For a place like Innsbruck to be enjoyable, the first thing you need to do is leave your regular cranks at home. Don’t even try. The compact is your friend. I came to Innsbruck thinking that whatever climbs they had would be no problem—I was a professional bike racer, what compact? Why? Two weeks later, my standard crankset was dangling from a coat rack, and I was on a 50×34 with a 28.  Then, and only then, did the mountains become my friend.  Fifteen percent for ages? Sure, why not? Thirty-plus percent to the tiny little cluster of buildings known as Gramart, right out of my back door? Okay, no worries, I can do that too.

My Top Two
With countless climbs all within an hour’s ride of Innsbruck’s old town, I had to narrow them down to two very distinct rides for the sake of avoiding having to write a book.  The first is a beautiful brute that epitomizes the perfection possible along the skyward turning mountainsides, while the second is a more moderate route: beautiful, pleasant, but still capable of doling out major difficulties if you’re interested.

The combination climb of Kleinvolderberg, followed by Tulferberg right on top, is probably my favorite climb ever. To say that I’m partial is a bit of an understatement.

The 20 kilometers to get to the base of Kleinvolderberg can either be a pleasant, quiet warm-up (save for dodging rollerbladers and other recreationists) along the excellent Inn River bike path, or, you can choose a more difficult approach using the mountainside as a giant half-pipe—up and down, up and down, except without the cool tricks at the top. For the purpose of this piece, we’ll go with the bike path, because though it may be tiresome at times weaving through the people enjoying the outdoors on a sunny weekend afternoon, it’s a wonderful artery to get where you’re going and never have to wave a tired, exasperated greeting to an irritated motorist.

You can see the inviting green of the cultivated farmlands above you for most of the ride from Innsbruck. Even with the knowledge of the difficult climb ahead, it’s one of those ascents that draw a knowing smile, not only for the ardors to come, but also for the hard-earned scene that will unfold over every part of the climb. It can take between 30 and 60 minutes to arrive at the base, but it’s well worth taking a couple minutes easy before heading toward the heavens.

It’s a forgotten little road that rears up from the town of Volders, a little ways east of Innsbruck. The road is hardly used, so it functions more or less as the world’s greatest uphill bike path. The entire climb is separated into two very distinct parts, two completely different climbs actually: Kleinvolderberg and Tulferberg. The two climbs are separated by only a quick descent and a foray through the town of Tulfes, before heading up once again. The two are a nasty one-two punch, but the visual rewards and the hut awaiting you at the top of Tulferberg make it worth the struggle.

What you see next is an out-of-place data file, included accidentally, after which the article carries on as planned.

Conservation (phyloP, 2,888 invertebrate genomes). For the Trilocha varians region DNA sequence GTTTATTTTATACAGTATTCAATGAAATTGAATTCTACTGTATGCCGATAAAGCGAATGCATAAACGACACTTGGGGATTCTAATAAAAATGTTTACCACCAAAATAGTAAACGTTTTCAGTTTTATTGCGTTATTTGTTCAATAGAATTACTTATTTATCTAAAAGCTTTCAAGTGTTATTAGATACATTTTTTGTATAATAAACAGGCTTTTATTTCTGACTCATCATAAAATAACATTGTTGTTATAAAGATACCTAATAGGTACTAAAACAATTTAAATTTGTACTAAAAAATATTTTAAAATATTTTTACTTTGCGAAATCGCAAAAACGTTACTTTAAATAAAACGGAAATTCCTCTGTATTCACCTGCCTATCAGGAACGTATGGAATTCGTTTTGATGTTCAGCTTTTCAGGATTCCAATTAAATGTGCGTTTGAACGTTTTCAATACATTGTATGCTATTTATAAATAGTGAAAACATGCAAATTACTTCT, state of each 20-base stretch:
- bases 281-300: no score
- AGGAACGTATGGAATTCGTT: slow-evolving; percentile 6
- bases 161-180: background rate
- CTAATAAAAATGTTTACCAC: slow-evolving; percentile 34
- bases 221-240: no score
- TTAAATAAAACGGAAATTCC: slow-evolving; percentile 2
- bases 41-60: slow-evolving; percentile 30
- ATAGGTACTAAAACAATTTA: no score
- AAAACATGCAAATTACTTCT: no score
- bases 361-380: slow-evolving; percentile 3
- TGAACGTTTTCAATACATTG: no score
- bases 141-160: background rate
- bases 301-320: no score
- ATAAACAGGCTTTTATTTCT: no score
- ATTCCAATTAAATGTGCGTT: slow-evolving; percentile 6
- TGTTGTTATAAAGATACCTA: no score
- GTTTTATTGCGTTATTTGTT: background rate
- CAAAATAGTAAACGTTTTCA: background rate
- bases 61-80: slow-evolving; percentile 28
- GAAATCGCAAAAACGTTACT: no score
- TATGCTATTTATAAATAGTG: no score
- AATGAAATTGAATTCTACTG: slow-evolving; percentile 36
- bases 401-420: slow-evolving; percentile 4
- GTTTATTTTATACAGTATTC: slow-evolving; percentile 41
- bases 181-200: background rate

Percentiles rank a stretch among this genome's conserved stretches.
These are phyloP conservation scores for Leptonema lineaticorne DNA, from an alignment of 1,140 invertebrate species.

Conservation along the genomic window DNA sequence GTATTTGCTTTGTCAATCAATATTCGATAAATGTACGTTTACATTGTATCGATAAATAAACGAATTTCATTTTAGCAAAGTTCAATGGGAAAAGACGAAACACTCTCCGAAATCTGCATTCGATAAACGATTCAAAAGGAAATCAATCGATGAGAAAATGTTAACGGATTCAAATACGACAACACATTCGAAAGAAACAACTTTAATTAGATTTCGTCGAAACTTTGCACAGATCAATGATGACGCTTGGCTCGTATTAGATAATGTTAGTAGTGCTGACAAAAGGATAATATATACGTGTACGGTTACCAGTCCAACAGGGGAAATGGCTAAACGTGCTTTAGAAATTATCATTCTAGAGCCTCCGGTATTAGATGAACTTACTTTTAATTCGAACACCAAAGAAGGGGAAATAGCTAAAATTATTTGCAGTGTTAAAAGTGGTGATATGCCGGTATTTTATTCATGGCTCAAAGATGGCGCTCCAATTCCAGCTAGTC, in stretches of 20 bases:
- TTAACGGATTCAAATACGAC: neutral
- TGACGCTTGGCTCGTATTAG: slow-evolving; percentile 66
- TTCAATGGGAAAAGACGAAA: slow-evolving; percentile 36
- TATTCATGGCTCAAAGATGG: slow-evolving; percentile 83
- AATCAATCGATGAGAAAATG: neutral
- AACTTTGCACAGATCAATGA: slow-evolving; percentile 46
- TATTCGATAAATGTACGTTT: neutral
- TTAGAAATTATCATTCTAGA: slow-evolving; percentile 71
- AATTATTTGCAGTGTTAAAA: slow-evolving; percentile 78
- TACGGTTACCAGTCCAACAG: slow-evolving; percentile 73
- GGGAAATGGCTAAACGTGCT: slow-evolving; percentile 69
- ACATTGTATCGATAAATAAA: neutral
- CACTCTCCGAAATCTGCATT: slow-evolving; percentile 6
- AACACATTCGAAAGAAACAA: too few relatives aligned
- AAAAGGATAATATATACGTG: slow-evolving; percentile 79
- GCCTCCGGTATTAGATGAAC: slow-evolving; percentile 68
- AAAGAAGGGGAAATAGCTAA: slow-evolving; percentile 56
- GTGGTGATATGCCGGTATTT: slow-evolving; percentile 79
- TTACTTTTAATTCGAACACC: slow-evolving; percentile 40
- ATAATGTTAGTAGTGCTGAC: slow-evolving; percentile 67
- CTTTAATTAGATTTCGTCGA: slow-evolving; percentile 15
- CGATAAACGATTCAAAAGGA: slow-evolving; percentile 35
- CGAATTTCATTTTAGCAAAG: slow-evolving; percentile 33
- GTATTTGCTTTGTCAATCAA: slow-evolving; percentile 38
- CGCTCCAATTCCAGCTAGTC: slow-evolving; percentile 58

Kleinvolderberg is 4.6-kilometers long and gains 460 meters, putting it right at the 10% average mark, while Tulferberg is 4.1-kilometers long and gains 440 meters, weighing in at 10.7%. Yikes. That’s 900 meters of elevation gain in 8.7 kilometers.

Kleinvolderberg, though it reads as the easier climb, is, without question, the harder of the two. The final 500 meters or so ease off the gas just enough to bring the average into the realm of humane, but there are long stretches of 12-15%. Somehow though, they’re pleasant. The climb is absolutely brutal, but it divides itself into perfect, distinct sections—all defined by glorious visual feast.

The first part takes you out of Volders and up through the low-lying green fields just above the river; the Castle Friedberg sits off to the left side and “bucolic” is the word of the moment. As you pass the castle, the road begins to move toward the right and skirts along a dark forest. That’s the next part.

The section through the forest is pure fabled black forest fun: tall, slender coniferous trees create an almost impenetrable ceiling above you as the road takes in six switchbacks and a bunch of elevation. The switchbacks provide just a tiny bit of respite from the grade, but that’s normally followed by a quick punch in the gut right after, so it’s not too terribly helpful.

After the six switchbacks, you start into part three. You emerge out of the woods and into the open expanses of the next layer of farmland above the valley below. At this point, the views are … never mind, they don’t make superlatives for these views. Even under full gas alert, it’s hard not to notice the panorama. They hit you over the head.

Tulferberg doesn’t quite have the pronounced joy of Kleinvolderberg for me, but that might be because I’m normally fairly wrecked by the time I start rotating squares by the little ski area above the town at 920 meters. While Tulferberg has a steeper average, as I mentioned before, the overall feel is of a climb slightly easier, as the gradient is much more constant—thankfully staying shy of the teens for the most part in favor of 10, 11, and 12 percent. Never thought you’d be thankful for low-end double-digit gradients, did you?

Just as Kleinvolderberg’s views get better as you climb higher, so to do Tulferberg’s, except, after a certain point, they really just can’t get any better. About midway up the climb, you emerge out of a small wood to even bigger sweeping views—if that’s at all possible. It turns out that it is. A dark, tall chapel stands alone in the green pastures, and for a while your view will switch between the oddly colored chapel and the green magnificence off to the right.

The wide expanses are left behind for another pleasant trip through the forest, and from there it’s a straightforward push to the top, except for that errant little ramp right before the hut at the end of the road. It only peaks a bit of 20%, and you’ve only been climbing for a few days now, so it’s not that bad. When you crest it, pull into the welcoming patio of the restaurant, have a refreshing beverage, a lunch, maybe even a beer.  But do keep in mind that there’s a bit of white-knuckle descending to come before home.